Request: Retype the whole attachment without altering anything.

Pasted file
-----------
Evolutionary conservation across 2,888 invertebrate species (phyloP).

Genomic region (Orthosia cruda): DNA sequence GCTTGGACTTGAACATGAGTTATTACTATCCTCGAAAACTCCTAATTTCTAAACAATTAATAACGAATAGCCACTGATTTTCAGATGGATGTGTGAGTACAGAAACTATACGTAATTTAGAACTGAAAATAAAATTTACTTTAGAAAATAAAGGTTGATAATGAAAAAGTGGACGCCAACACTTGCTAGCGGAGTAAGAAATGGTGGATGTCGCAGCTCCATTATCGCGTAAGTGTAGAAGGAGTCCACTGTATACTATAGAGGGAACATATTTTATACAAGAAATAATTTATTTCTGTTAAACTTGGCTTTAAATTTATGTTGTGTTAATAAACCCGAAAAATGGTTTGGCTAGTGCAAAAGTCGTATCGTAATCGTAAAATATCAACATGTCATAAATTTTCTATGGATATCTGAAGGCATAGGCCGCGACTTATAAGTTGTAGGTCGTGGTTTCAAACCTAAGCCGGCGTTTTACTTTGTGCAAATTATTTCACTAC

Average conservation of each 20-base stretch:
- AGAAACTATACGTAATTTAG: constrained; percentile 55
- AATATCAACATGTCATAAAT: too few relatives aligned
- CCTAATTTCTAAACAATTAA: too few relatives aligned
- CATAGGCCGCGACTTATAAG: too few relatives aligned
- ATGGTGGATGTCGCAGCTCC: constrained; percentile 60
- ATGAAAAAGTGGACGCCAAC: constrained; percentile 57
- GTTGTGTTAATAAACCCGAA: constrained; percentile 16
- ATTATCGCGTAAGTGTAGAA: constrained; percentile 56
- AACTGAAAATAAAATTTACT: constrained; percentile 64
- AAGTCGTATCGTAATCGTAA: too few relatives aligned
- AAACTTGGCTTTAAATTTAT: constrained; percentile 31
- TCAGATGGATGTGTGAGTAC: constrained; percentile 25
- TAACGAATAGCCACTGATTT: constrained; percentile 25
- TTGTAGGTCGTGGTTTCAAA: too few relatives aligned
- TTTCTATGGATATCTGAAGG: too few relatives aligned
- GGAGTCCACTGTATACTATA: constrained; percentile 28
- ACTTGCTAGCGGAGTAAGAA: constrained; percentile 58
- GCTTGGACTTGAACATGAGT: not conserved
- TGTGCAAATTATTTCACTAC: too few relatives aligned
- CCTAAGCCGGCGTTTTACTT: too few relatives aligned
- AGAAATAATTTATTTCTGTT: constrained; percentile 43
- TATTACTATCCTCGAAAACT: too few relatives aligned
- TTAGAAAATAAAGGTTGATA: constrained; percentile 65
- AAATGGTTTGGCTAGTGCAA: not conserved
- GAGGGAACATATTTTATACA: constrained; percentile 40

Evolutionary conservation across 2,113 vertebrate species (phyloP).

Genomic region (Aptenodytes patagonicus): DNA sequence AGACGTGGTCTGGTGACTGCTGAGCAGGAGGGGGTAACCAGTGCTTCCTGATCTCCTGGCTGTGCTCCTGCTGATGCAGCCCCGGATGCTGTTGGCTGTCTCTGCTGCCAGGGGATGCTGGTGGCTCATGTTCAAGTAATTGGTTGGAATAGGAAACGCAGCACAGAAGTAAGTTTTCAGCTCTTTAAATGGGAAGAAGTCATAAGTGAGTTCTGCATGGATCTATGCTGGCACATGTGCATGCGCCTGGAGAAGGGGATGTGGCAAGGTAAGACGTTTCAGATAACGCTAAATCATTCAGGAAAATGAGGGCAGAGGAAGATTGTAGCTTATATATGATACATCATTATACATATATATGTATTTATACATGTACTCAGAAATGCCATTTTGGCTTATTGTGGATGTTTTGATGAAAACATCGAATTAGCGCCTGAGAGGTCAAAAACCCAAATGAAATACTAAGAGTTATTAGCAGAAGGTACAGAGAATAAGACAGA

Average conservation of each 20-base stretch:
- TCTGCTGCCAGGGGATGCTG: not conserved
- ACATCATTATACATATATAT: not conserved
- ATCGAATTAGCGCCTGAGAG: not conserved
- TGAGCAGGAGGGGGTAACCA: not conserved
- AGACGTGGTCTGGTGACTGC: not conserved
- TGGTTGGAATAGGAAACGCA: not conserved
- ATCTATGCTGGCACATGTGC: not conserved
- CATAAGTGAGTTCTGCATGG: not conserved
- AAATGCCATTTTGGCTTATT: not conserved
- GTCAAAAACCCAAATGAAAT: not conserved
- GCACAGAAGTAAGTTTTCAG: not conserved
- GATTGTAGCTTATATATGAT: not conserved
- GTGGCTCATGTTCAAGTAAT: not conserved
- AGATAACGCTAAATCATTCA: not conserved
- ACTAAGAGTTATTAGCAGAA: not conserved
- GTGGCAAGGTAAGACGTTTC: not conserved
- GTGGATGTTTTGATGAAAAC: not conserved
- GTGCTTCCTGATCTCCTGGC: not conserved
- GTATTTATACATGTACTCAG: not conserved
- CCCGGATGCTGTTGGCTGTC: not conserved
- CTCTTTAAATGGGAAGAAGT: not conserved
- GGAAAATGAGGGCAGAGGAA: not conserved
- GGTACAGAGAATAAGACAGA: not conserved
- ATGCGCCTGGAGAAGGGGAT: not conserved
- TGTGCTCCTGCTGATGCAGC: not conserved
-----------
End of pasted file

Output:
Evolutionary conservation across 2,888 invertebrate species (phyloP).

Genomic region (Orthosia cruda): DNA sequence GCTTGGACTTGAACATGAGTTATTACTATCCTCGAAAACTCCTAATTTCTAAACAATTAATAACGAATAGCCACTGATTTTCAGATGGATGTGTGAGTACAGAAACTATACGTAATTTAGAACTGAAAATAAAATTTACTTTAGAAAATAAAGGTTGATAATGAAAAAGTGGACGCCAACACTTGCTAGCGGAGTAAGAAATGGTGGATGTCGCAGCTCCATTATCGCGTAAGTGTAGAAGGAGTCCACTGTATACTATAGAGGGAACATATTTTATACAAGAAATAATTTATTTCTGTTAAACTTGGCTTTAAATTTATGTTGTGTTAATAAACCCGAAAAATGGTTTGGCTAGTGCAAAAGTCGTATCGTAATCGTAAAATATCAACATGTCATAAATTTTCTATGGATATCTGAAGGCATAGGCCGCGACTTATAAGTTGTAGGTCGTGGTTTCAAACCTAAGCCGGCGTTTTACTTTGTGCAAATTATTTCACTAC

Average conservation of each 20-base stretch:
- AGAAACTATACGTAATTTAG: constrained; percentile 55
- AATATCAACATGTCATAAAT: too few relatives aligned
- CCTAATTTCTAAACAATTAA: too few relatives aligned
- CATAGGCCGCGACTTATAAG: too few relatives aligned
- ATGGTGGATGTCGCAGCTCC: constrained; percentile 60
- ATGAAAAAGTGGACGCCAAC: constrained; percentile 57
- GTTGTGTTAATAAACCCGAA: constrained; percentile 16
- ATTATCGCGTAAGTGTAGAA: constrained; percentile 56
- AACTGAAAATAAAATTTACT: constrained; percentile 64
- AAGTCGTATCGTAATCGTAA: too few relatives aligned
- AAACTTGGCTTTAAATTTAT: constrained; percentile 31
- TCAGATGGATGTGTGAGTAC: constrained; percentile 25
- TAACGAATAGCCACTGATTT: constrained; percentile 25
- TTGTAGGTCGTGGTTTCAAA: too few relatives aligned
- TTTCTATGGATATCTGAAGG: too few relatives aligned
- GGAGTCCACTGTATACTATA: constrained; percentile 28
- ACTTGCTAGCGGAGTAAGAA: constrained; percentile 58
- GCTTGGACTTGAACATGAGT: not conserved
- TGTGCAAATTATTTCACTAC: too few relatives aligned
- CCTAAGCCGGCGTTTTACTT: too few relatives aligned
- AGAAATAATTTATTTCTGTT: constrained; percentile 43
- TATTACTATCCTCGAAAACT: too few relatives aligned
- TTAGAAAATAAAGGTTGATA: constrained; percentile 65
- AAATGGTTTGGCTAGTGCAA: not conserved
- GAGGGAACATATTTTATACA: constrained; percentile 40

Evolutionary conservation across 2,113 vertebrate species (phyloP).

Genomic region (Aptenodytes patagonicus): DNA sequence AGACGTGGTCTGGTGACTGCTGAGCAGGAGGGGGTAACCAGTGCTTCCTGATCTCCTGGCTGTGCTCCTGCTGATGCAGCCCCGGATGCTGTTGGCTGTCTCTGCTGCCAGGGGATGCTGGTGGCTCATGTTCAAGTAATTGGTTGGAATAGGAAACGCAGCACAGAAGTAAGTTTTCAGCTCTTTAAATGGGAAGAAGTCATAAGTGAGTTCTGCATGGATCTATGCTGGCACATGTGCATGCGCCTGGAGAAGGGGATGTGGCAAGGTAAGACGTTTCAGATAACGCTAAATCATTCAGGAAAATGAGGGCAGAGGAAGATTGTAGCTTATATATGATACATCATTATACATATATATGTATTTATACATGTACTCAGAAATGCCATTTTGGCTTATTGTGGATGTTTTGATGAAAACATCGAATTAGCGCCTGAGAGGTCAAAAACCCAAATGAAATACTAAGAGTTATTAGCAGAAGGTACAGAGAATAAGACAGA

Average conservation of each 20-base stretch:
- TCTGCTGCCAGGGGATGCTG: not conserved
- ACATCATTATACATATATAT: not conserved
- ATCGAATTAGCGCCTGAGAG: not conserved
- TGAGCAGGAGGGGGTAACCA: not conserved
- AGACGTGGTCTGGTGACTGC: not conserved
- TGGTTGGAATAGGAAACGCA: not conserved
- ATCTATGCTGGCACATGTGC: not conserved
- CATAAGTGAGTTCTGCATGG: not conserved
- AAATGCCATTTTGGCTTATT: not conserved
- GTCAAAAACCCAAATGAAAT: not conserved
- GCACAGAAGTAAGTTTTCAG: not conserved
- GATTGTAGCTTATATATGAT: not conserved
- GTGGCTCATGTTCAAGTAAT: not conserved
- AGATAACGCTAAATCATTCA: not conserved
- ACTAAGAGTTATTAGCAGAA: not conserved
- GTGGCAAGGTAAGACGTTTC: not conserved
- GTGGATGTTTTGATGAAAAC: not conserved
- GTGCTTCCTGATCTCCTGGC: not conserved
- GTATTTATACATGTACTCAG: not conserved
- CCCGGATGCTGTTGGCTGTC: not conserved
- CTCTTTAAATGGGAAGAAGT: not conserved
- GGAAAATGAGGGCAGAGGAA: not conserved
- GGTACAGAGAATAAGACAGA: not conserved
- ATGCGCCTGGAGAAGGGGAT: not conserved
- TGTGCTCCTGCTGATGCAGC: not conserved